Front Range Cars Release 15 Million Tons of Carbon per Year. Here’s How to Visualize All of It — and Yours

One ton of carbon dioxide emissions can be visualized as a 27-foot cube. Illustration: Jonathan Fertig
One ton of carbon dioxide emissions can be visualized as a 27-foot cube. Illustration: Jonathan Fertig

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Greenhouse gas emissions are often discussed in terms of their weight in tons. But if I told you the EPA estimates that an average car releases 4.6 metric tons of carbon dioxide per year, you might have a tough time picturing all of that gas hanging out in the sky.

One way to think about it is to imagine the amount of space one ton of carbon dioxide takes up in the atmosphere. Picture a cube measuring 27 feet on each side according to the United Nations. That’s roughly three stories high. 

In 2009, artists created the first “climate cube,” a life-size sculpture displayed at the UN Climate Change Conference in Copenhagen (video). The European Space Agency displayed another in Paris in 2015. 

A climate cube was part of the the "Space for Climate" Exhibition on the Champs-Elysées Avenue in Paris in 2015. Photo: ESA
A climate cube was part of the the “Space for Climate” Exhibition in Paris in 2015. Photo: ESA

Once you can imagine a climate cube, know that if you’re an average person in a developed country, you generate about one per month. Home energy, garbage, food and transportation add up to about one ton of heat-trapping emissions per month.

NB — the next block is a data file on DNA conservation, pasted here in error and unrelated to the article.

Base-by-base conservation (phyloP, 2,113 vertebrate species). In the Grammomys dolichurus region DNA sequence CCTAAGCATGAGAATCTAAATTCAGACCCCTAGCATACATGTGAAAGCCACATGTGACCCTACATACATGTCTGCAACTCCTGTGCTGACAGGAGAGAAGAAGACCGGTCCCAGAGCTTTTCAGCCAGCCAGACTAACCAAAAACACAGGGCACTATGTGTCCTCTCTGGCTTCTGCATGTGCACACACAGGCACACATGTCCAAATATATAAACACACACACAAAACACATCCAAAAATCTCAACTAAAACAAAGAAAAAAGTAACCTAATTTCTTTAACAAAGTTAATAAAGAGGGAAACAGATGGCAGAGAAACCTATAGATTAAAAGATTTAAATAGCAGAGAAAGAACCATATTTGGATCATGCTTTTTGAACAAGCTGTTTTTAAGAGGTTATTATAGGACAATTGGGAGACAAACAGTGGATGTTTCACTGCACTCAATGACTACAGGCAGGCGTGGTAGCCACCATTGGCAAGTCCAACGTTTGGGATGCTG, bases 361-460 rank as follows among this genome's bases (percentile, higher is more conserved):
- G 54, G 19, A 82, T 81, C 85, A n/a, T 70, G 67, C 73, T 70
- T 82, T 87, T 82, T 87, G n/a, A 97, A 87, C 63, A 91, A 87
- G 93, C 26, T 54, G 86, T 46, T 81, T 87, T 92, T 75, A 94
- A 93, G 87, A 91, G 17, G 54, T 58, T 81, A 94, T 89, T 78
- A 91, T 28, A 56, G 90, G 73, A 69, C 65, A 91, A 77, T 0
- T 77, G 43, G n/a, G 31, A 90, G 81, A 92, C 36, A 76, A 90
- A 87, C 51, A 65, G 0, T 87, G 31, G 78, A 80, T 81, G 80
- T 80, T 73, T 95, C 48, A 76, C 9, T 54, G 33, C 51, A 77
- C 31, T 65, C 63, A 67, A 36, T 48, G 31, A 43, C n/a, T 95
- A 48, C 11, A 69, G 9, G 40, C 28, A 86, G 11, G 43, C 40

In the United States, cars, trucks and other vehicles are the largest source of greenhouse gas emissions, making up 29 percent of the country’s carbon dioxide output, according to the EPA

Knowing that the average car belches 4.6 cubes per year, now imagine how the emissions of all the cars on Colorado’s Front Range add up. 

They will release an estimated 14.7 million tons of carbon dioxide next year, according to projections from the Denver Regional Council of Governments. If each ton formed a 27-foot cube and they were stacked end to end, they would extend 75,389 miles, which could circle the planet three times. 

Unfortunately, electric vehicles are not likely to cut Colorado emissions by much over the next 20 years. Though the state adopted a zero-emissions vehicle standard last month, it requires just 6.3 percent of each automakers’ sales to be ZEVs by 2030. 

With nearly all cars likely to continue burning fossil fuels, Front Range vehicle emissions are estimated to decline only 8.8 percent between 2020 and 2040, according to the 2018 Greenhouse Gas Emissions estimate from the Denver Regional Council of Governments.  

Beyond Colorado, the world produced an estimated 37.1 billion metric tons of greenhouse gas emissions in 2018, according to a report covered in Scientific American. If we imagine end-to-end climate cubes, they would stretch 189.7 million miles, which would circle Earth 7,619 times.

Since 1751, Humans have pumped somewhat more than 400 billion metric tons of carbon dioxide into the atmosphere, according to the Carbon Dioxide Information Center. That translates to just over 2 billion miles of climate cubes, which would wrap the planet 82,142 times.


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